• Print up bumper stickers with slogans such as “STANDARDIZED TESTING IS DUMBING DOWN OUR SCHOOLS” or “SUPPORT BETTER EDUCATION: Boycott the [name of your state’s test].”
  • For every seminar or in-service telling teachers how to meet the new state standards (or boost kids’ scores on standardized tests), we should be offering three that talk about how to fight these standards and phase out these tests.
  • Parents need to become actively involved — and, fortunately, that has been happening in some states. For inspiration and practical ideas, take a look at how a grassroots parent group in Wisconsin managed to overturn a high-stakes testing plan. Other parent-led groups are mobilizing in Ohio, Virginia, Massachusetts, and other states.
  • Commission a survey and then release its results at a press conference. One group of researchers suggested including these questions:
  • “Do the tests improve students’ motivation? Do parents understand the results? Do teachers think that the tests measure the curriculum fairly? Do administrators use the results wisely? How much money is spent on assessment and related services? How much time do teachers spend preparing students for various tests? Do the media report the data accurately and thoroughly? Our surveys suggest that many districts will be shocked to discover the degree of dissatisfaction among stakeholders.” [Source: S. G. Paris, et al., “A Developmental Perspective on Standardized Achievement Testing.” Educational Researcher, June-July 1991, p. 17]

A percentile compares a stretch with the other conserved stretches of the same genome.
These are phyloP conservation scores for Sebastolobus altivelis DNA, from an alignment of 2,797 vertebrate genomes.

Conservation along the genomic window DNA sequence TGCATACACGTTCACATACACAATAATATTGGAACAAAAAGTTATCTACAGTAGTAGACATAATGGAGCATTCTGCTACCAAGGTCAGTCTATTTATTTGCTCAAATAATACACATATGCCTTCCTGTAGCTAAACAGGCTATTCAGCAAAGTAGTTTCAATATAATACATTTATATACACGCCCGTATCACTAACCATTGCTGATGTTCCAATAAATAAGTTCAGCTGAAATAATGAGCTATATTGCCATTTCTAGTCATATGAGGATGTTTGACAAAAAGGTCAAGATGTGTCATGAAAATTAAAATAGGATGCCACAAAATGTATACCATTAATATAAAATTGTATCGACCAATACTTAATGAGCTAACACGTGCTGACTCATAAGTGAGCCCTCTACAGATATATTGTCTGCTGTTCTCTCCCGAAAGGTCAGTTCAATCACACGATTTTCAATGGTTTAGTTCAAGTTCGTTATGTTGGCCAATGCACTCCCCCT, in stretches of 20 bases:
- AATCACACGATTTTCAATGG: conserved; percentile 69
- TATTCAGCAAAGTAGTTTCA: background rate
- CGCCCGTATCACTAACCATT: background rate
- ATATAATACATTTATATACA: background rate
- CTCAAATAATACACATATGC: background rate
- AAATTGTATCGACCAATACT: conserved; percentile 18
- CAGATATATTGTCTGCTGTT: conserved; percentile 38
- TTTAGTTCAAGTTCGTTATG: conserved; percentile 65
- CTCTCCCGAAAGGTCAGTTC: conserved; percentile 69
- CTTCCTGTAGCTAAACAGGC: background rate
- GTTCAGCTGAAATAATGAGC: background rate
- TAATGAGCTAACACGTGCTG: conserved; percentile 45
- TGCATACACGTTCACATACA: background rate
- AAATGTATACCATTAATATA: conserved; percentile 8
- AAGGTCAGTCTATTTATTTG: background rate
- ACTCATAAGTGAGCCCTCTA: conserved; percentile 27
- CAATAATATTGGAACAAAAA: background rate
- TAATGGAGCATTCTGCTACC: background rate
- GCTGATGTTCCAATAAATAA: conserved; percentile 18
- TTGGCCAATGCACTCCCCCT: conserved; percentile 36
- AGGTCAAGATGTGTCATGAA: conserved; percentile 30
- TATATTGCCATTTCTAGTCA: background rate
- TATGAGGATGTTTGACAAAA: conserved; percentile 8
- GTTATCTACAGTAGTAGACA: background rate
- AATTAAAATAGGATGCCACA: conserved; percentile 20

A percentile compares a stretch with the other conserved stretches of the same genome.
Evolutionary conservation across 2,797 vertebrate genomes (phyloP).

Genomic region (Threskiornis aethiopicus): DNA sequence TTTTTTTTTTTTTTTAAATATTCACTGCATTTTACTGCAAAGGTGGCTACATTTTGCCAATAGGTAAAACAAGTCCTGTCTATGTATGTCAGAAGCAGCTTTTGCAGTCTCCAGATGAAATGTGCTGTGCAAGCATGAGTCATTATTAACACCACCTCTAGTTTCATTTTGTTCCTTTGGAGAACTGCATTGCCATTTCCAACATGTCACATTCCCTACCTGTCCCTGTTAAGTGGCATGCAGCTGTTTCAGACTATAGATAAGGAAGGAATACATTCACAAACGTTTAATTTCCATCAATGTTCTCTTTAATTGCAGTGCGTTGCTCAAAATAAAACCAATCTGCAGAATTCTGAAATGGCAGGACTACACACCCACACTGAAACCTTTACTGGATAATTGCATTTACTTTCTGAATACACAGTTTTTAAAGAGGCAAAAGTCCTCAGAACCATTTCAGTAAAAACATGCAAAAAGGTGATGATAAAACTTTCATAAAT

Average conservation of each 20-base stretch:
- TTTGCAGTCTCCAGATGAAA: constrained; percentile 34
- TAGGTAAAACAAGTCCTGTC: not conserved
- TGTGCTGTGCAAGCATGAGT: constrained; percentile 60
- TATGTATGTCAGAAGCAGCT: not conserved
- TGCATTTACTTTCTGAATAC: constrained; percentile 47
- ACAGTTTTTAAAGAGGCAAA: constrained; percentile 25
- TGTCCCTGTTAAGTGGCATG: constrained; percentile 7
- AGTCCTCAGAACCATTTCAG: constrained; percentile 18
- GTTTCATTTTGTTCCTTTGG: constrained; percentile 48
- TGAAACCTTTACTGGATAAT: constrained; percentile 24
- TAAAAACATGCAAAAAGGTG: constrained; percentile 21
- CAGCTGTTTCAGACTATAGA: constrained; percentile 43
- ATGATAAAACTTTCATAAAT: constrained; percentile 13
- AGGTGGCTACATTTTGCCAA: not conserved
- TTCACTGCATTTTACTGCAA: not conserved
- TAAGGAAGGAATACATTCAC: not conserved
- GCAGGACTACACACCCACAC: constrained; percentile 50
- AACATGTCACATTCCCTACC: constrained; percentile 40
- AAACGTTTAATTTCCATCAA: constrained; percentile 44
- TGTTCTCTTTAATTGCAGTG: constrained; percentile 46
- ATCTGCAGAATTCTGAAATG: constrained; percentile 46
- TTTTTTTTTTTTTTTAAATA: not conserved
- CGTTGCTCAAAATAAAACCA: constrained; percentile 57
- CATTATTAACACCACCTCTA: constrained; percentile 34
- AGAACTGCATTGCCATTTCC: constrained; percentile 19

• Work with your state coordinator to sponsor a conference on these issues. Make sure to alert local reporters ahead of time to maximize press coverage. This can help you locate still more people in the area who are willing to become active.
  • Finally, both educators and parents can simply refuse to participate in state and district testing programs. Many states have opt-out provisions (though they’re not widely publicized) by which parents can request that their children be exempted from taking standardized tests. Investigate to see whether this is available where you live and, if so, do everything in your power to make that fact widely known. (Read a compelling statement by a Mom and Dad explaining “Why We Opt Out,” which contains the letter they submit to their daughter’s school politely insisting that she be “engaged in learning activities during testing times.”)
  • Some parents and students are, in effect, boycotting the tests even where opt-out provisions don’t exist. For example, two-thirds of all families with eighth graders in Scarsdale, NY refused to participate in the state’s middle school tests in the spring of 2001. (Read more about the Scarsdale boycott.)